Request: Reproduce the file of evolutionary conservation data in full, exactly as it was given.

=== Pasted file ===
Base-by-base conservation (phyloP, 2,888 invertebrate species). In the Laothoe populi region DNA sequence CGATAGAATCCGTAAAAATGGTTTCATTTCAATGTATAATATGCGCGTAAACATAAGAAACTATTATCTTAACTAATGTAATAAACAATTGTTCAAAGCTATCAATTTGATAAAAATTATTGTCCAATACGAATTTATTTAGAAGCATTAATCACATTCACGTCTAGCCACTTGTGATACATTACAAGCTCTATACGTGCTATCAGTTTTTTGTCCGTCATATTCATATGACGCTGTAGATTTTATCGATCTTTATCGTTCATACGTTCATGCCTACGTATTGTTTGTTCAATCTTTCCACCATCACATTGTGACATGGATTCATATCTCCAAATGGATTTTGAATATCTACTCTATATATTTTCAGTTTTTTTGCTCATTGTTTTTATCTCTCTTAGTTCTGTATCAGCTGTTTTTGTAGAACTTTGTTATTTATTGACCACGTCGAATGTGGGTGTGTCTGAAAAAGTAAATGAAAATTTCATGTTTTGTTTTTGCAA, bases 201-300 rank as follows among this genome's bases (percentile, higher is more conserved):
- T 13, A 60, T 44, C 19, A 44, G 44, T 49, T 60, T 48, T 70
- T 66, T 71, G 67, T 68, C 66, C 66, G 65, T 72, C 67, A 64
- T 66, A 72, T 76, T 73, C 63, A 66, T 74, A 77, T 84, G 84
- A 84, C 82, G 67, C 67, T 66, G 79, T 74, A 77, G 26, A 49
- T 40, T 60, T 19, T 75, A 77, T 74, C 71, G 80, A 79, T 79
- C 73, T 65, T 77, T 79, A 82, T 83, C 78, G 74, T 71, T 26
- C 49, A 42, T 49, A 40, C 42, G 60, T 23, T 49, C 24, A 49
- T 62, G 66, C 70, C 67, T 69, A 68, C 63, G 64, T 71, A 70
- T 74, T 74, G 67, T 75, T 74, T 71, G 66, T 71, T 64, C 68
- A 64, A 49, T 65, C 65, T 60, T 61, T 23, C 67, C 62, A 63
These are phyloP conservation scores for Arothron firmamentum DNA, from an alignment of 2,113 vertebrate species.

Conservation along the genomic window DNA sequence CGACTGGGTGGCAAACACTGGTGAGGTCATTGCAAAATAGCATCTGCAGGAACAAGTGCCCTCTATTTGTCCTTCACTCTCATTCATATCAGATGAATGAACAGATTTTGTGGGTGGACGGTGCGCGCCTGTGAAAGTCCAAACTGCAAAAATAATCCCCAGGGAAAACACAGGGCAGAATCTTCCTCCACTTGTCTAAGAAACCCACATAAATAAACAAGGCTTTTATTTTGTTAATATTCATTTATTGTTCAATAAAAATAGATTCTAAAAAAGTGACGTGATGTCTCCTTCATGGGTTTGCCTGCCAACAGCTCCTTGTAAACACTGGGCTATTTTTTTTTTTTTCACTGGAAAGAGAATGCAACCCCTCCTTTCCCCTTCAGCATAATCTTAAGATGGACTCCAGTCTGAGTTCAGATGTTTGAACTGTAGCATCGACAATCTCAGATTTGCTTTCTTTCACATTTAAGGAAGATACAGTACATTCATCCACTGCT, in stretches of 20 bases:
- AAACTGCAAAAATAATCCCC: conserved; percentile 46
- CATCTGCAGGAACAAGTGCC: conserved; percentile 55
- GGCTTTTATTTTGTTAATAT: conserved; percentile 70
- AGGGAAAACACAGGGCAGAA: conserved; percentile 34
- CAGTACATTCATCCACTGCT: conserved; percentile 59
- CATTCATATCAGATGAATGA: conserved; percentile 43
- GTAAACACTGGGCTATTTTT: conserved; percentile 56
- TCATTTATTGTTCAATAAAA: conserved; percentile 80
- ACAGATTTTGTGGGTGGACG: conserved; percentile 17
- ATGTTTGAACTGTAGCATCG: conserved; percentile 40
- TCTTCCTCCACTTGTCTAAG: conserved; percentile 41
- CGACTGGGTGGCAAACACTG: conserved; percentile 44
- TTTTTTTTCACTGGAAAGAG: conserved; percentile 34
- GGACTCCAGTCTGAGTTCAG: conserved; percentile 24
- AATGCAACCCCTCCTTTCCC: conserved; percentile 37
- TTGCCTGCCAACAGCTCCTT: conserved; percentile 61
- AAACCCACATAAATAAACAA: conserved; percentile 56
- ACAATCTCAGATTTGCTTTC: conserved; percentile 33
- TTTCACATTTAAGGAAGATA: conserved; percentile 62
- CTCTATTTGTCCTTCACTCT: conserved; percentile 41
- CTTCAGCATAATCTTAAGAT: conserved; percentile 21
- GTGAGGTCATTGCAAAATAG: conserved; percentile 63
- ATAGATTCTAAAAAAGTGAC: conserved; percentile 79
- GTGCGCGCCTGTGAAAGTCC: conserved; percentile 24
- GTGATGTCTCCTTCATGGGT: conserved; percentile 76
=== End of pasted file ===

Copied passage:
Base-by-base conservation (phyloP, 2,888 invertebrate species). In the Laothoe populi region DNA sequence CGATAGAATCCGTAAAAATGGTTTCATTTCAATGTATAATATGCGCGTAAACATAAGAAACTATTATCTTAACTAATGTAATAAACAATTGTTCAAAGCTATCAATTTGATAAAAATTATTGTCCAATACGAATTTATTTAGAAGCATTAATCACATTCACGTCTAGCCACTTGTGATACATTACAAGCTCTATACGTGCTATCAGTTTTTTGTCCGTCATATTCATATGACGCTGTAGATTTTATCGATCTTTATCGTTCATACGTTCATGCCTACGTATTGTTTGTTCAATCTTTCCACCATCACATTGTGACATGGATTCATATCTCCAAATGGATTTTGAATATCTACTCTATATATTTTCAGTTTTTTTGCTCATTGTTTTTATCTCTCTTAGTTCTGTATCAGCTGTTTTTGTAGAACTTTGTTATTTATTGACCACGTCGAATGTGGGTGTGTCTGAAAAAGTAAATGAAAATTTCATGTTTTGTTTTTGCAA, bases 201-300 rank as follows among this genome's bases (percentile, higher is more conserved):
- T 13, A 60, T 44, C 19, A 44, G 44, T 49, T 60, T 48, T 70
- T 66, T 71, G 67, T 68, C 66, C 66, G 65, T 72, C 67, A 64
- T 66, A 72, T 76, T 73, C 63, A 66, T 74, A 77, T 84, G 84
- A 84, C 82, G 67, C 67, T 66, G 79, T 74, A 77, G 26, A 49
- T 40, T 60, T 19, T 75, A 77, T 74, C 71, G 80, A 79, T 79
- C 73, T 65, T 77, T 79, A 82, T 83, C 78, G 74, T 71, T 26
- C 49, A 42, T 49, A 40, C 42, G 60, T 23, T 49, C 24, A 49
- T 62, G 66, C 70, C 67, T 69, A 68, C 63, G 64, T 71, A 70
- T 74, T 74, G 67, T 75, T 74, T 71, G 66, T 71, T 64, C 68
- A 64, A 49, T 65, C 65, T 60, T 61, T 23, C 67, C 62, A 63
These are phyloP conservation scores for Arothron firmamentum DNA, from an alignment of 2,113 vertebrate species.

Conservation along the genomic window DNA sequence CGACTGGGTGGCAAACACTGGTGAGGTCATTGCAAAATAGCATCTGCAGGAACAAGTGCCCTCTATTTGTCCTTCACTCTCATTCATATCAGATGAATGAACAGATTTTGTGGGTGGACGGTGCGCGCCTGTGAAAGTCCAAACTGCAAAAATAATCCCCAGGGAAAACACAGGGCAGAATCTTCCTCCACTTGTCTAAGAAACCCACATAAATAAACAAGGCTTTTATTTTGTTAATATTCATTTATTGTTCAATAAAAATAGATTCTAAAAAAGTGACGTGATGTCTCCTTCATGGGTTTGCCTGCCAACAGCTCCTTGTAAACACTGGGCTATTTTTTTTTTTTTCACTGGAAAGAGAATGCAACCCCTCCTTTCCCCTTCAGCATAATCTTAAGATGGACTCCAGTCTGAGTTCAGATGTTTGAACTGTAGCATCGACAATCTCAGATTTGCTTTCTTTCACATTTAAGGAAGATACAGTACATTCATCCACTGCT, in stretches of 20 bases:
- AAACTGCAAAAATAATCCCC: conserved; percentile 46
- CATCTGCAGGAACAAGTGCC: conserved; percentile 55
- GGCTTTTATTTTGTTAATAT: conserved; percentile 70
- AGGGAAAACACAGGGCAGAA: conserved; percentile 34
- CAGTACATTCATCCACTGCT: conserved; percentile 59
- CATTCATATCAGATGAATGA: conserved; percentile 43
- GTAAACACTGGGCTATTTTT: conserved; percentile 56
- TCATTTATTGTTCAATAAAA: conserved; percentile 80
- ACAGATTTTGTGGGTGGACG: conserved; percentile 17
- ATGTTTGAACTGTAGCATCG: conserved; percentile 40
- TCTTCCTCCACTTGTCTAAG: conserved; percentile 41
- CGACTGGGTGGCAAACACTG: conserved; percentile 44
- TTTTTTTTCACTGGAAAGAG: conserved; percentile 34
- GGACTCCAGTCTGAGTTCAG: conserved; percentile 24
- AATGCAACCCCTCCTTTCCC: conserved; percentile 37
- TTGCCTGCCAACAGCTCCTT: conserved; percentile 61
- AAACCCACATAAATAAACAA: conserved; percentile 56
- ACAATCTCAGATTTGCTTTC: conserved; percentile 33
- TTTCACATTTAAGGAAGATA: conserved; percentile 62
- CTCTATTTGTCCTTCACTCT: conserved; percentile 41
- CTTCAGCATAATCTTAAGAT: conserved; percentile 21
- GTGAGGTCATTGCAAAATAG: conserved; percentile 63
- ATAGATTCTAAAAAAGTGAC: conserved; percentile 79
- GTGCGCGCCTGTGAAAGTCC: conserved; percentile 24
- GTGATGTCTCCTTCATGGGT: conserved; percentile 76